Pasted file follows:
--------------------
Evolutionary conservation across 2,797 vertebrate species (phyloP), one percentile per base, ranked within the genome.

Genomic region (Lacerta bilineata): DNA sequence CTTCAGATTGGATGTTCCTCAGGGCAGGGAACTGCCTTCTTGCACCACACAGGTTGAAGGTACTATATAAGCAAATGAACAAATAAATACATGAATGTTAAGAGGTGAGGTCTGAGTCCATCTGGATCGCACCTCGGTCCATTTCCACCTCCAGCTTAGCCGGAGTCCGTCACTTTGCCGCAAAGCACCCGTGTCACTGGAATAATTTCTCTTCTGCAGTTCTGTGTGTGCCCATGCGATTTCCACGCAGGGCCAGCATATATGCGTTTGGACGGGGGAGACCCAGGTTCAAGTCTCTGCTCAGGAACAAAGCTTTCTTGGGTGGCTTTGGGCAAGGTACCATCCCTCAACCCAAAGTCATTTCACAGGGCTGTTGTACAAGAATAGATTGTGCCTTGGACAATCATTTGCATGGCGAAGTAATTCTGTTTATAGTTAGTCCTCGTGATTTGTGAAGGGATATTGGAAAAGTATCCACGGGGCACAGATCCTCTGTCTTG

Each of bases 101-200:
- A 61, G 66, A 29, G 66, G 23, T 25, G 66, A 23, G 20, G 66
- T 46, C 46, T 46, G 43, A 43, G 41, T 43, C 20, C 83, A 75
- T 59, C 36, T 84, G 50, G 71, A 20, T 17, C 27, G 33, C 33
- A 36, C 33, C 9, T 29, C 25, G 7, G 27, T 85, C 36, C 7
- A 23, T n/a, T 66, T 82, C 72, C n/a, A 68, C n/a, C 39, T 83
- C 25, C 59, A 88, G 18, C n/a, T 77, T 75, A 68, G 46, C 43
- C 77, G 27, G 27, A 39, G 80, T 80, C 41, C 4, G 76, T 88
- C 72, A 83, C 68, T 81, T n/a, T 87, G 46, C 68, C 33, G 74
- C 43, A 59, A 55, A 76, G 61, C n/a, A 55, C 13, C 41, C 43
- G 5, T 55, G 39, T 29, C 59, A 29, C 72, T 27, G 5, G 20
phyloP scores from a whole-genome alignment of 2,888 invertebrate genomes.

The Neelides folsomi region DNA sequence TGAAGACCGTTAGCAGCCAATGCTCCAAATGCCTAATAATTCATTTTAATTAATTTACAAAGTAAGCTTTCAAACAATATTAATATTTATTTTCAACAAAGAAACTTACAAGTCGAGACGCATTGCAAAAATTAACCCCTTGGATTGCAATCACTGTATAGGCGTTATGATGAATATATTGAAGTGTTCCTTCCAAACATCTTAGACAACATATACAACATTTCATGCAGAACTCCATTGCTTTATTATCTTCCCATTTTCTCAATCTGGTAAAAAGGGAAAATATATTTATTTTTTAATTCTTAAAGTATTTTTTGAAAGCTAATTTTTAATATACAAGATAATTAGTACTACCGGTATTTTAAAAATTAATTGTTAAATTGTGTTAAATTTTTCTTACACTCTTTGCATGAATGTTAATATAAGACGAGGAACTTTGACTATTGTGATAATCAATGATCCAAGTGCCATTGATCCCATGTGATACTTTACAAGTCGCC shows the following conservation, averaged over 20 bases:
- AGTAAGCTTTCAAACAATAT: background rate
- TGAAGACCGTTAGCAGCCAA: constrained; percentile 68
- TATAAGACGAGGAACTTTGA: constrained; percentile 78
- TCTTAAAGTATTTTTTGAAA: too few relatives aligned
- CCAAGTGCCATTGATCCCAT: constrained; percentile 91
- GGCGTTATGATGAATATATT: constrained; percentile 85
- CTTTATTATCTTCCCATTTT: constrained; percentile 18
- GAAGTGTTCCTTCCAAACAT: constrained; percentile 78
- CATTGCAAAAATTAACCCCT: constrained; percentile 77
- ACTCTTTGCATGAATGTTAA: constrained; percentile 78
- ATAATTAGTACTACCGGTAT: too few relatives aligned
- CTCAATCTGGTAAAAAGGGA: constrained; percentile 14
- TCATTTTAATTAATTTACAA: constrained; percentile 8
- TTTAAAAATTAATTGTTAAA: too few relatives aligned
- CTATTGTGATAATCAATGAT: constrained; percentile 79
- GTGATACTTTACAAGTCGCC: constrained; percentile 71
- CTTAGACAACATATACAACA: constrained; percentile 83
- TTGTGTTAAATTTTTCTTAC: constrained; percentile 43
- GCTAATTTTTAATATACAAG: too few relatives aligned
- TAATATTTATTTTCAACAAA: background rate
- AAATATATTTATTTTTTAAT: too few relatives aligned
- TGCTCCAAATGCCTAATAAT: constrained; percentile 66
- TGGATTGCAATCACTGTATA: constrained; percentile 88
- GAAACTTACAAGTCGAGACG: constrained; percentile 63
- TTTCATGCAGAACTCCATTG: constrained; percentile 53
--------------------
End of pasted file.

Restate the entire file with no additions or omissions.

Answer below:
Evolutionary conservation across 2,797 vertebrate species (phyloP), one percentile per base, ranked within the genome.

Genomic region (Lacerta bilineata): DNA sequence CTTCAGATTGGATGTTCCTCAGGGCAGGGAACTGCCTTCTTGCACCACACAGGTTGAAGGTACTATATAAGCAAATGAACAAATAAATACATGAATGTTAAGAGGTGAGGTCTGAGTCCATCTGGATCGCACCTCGGTCCATTTCCACCTCCAGCTTAGCCGGAGTCCGTCACTTTGCCGCAAAGCACCCGTGTCACTGGAATAATTTCTCTTCTGCAGTTCTGTGTGTGCCCATGCGATTTCCACGCAGGGCCAGCATATATGCGTTTGGACGGGGGAGACCCAGGTTCAAGTCTCTGCTCAGGAACAAAGCTTTCTTGGGTGGCTTTGGGCAAGGTACCATCCCTCAACCCAAAGTCATTTCACAGGGCTGTTGTACAAGAATAGATTGTGCCTTGGACAATCATTTGCATGGCGAAGTAATTCTGTTTATAGTTAGTCCTCGTGATTTGTGAAGGGATATTGGAAAAGTATCCACGGGGCACAGATCCTCTGTCTTG

Each of bases 101-200:
- A 61, G 66, A 29, G 66, G 23, T 25, G 66, A 23, G 20, G 66
- T 46, C 46, T 46, G 43, A 43, G 41, T 43, C 20, C 83, A 75
- T 59, C 36, T 84, G 50, G 71, A 20, T 17, C 27, G 33, C 33
- A 36, C 33, C 9, T 29, C 25, G 7, G 27, T 85, C 36, C 7
- A 23, T n/a, T 66, T 82, C 72, C n/a, A 68, C n/a, C 39, T 83
- C 25, C 59, A 88, G 18, C n/a, T 77, T 75, A 68, G 46, C 43
- C 77, G 27, G 27, A 39, G 80, T 80, C 41, C 4, G 76, T 88
- C 72, A 83, C 68, T 81, T n/a, T 87, G 46, C 68, C 33, G 74
- C 43, A 59, A 55, A 76, G 61, C n/a, A 55, C 13, C 41, C 43
- G 5, T 55, G 39, T 29, C 59, A 29, C 72, T 27, G 5, G 20
phyloP scores from a whole-genome alignment of 2,888 invertebrate genomes.

The Neelides folsomi region DNA sequence TGAAGACCGTTAGCAGCCAATGCTCCAAATGCCTAATAATTCATTTTAATTAATTTACAAAGTAAGCTTTCAAACAATATTAATATTTATTTTCAACAAAGAAACTTACAAGTCGAGACGCATTGCAAAAATTAACCCCTTGGATTGCAATCACTGTATAGGCGTTATGATGAATATATTGAAGTGTTCCTTCCAAACATCTTAGACAACATATACAACATTTCATGCAGAACTCCATTGCTTTATTATCTTCCCATTTTCTCAATCTGGTAAAAAGGGAAAATATATTTATTTTTTAATTCTTAAAGTATTTTTTGAAAGCTAATTTTTAATATACAAGATAATTAGTACTACCGGTATTTTAAAAATTAATTGTTAAATTGTGTTAAATTTTTCTTACACTCTTTGCATGAATGTTAATATAAGACGAGGAACTTTGACTATTGTGATAATCAATGATCCAAGTGCCATTGATCCCATGTGATACTTTACAAGTCGCC shows the following conservation, averaged over 20 bases:
- AGTAAGCTTTCAAACAATAT: background rate
- TGAAGACCGTTAGCAGCCAA: constrained; percentile 68
- TATAAGACGAGGAACTTTGA: constrained; percentile 78
- TCTTAAAGTATTTTTTGAAA: too few relatives aligned
- CCAAGTGCCATTGATCCCAT: constrained; percentile 91
- GGCGTTATGATGAATATATT: constrained; percentile 85
- CTTTATTATCTTCCCATTTT: constrained; percentile 18
- GAAGTGTTCCTTCCAAACAT: constrained; percentile 78
- CATTGCAAAAATTAACCCCT: constrained; percentile 77
- ACTCTTTGCATGAATGTTAA: constrained; percentile 78
- ATAATTAGTACTACCGGTAT: too few relatives aligned
- CTCAATCTGGTAAAAAGGGA: constrained; percentile 14
- TCATTTTAATTAATTTACAA: constrained; percentile 8
- TTTAAAAATTAATTGTTAAA: too few relatives aligned
- CTATTGTGATAATCAATGAT: constrained; percentile 79
- GTGATACTTTACAAGTCGCC: constrained; percentile 71
- CTTAGACAACATATACAACA: constrained; percentile 83
- TTGTGTTAAATTTTTCTTAC: constrained; percentile 43
- GCTAATTTTTAATATACAAG: too few relatives aligned
- TAATATTTATTTTCAACAAA: background rate
- AAATATATTTATTTTTTAAT: too few relatives aligned
- TGCTCCAAATGCCTAATAAT: constrained; percentile 66
- TGGATTGCAATCACTGTATA: constrained; percentile 88
- GAAACTTACAAGTCGAGACG: constrained; percentile 63
- TTTCATGCAGAACTCCATTG: constrained; percentile 53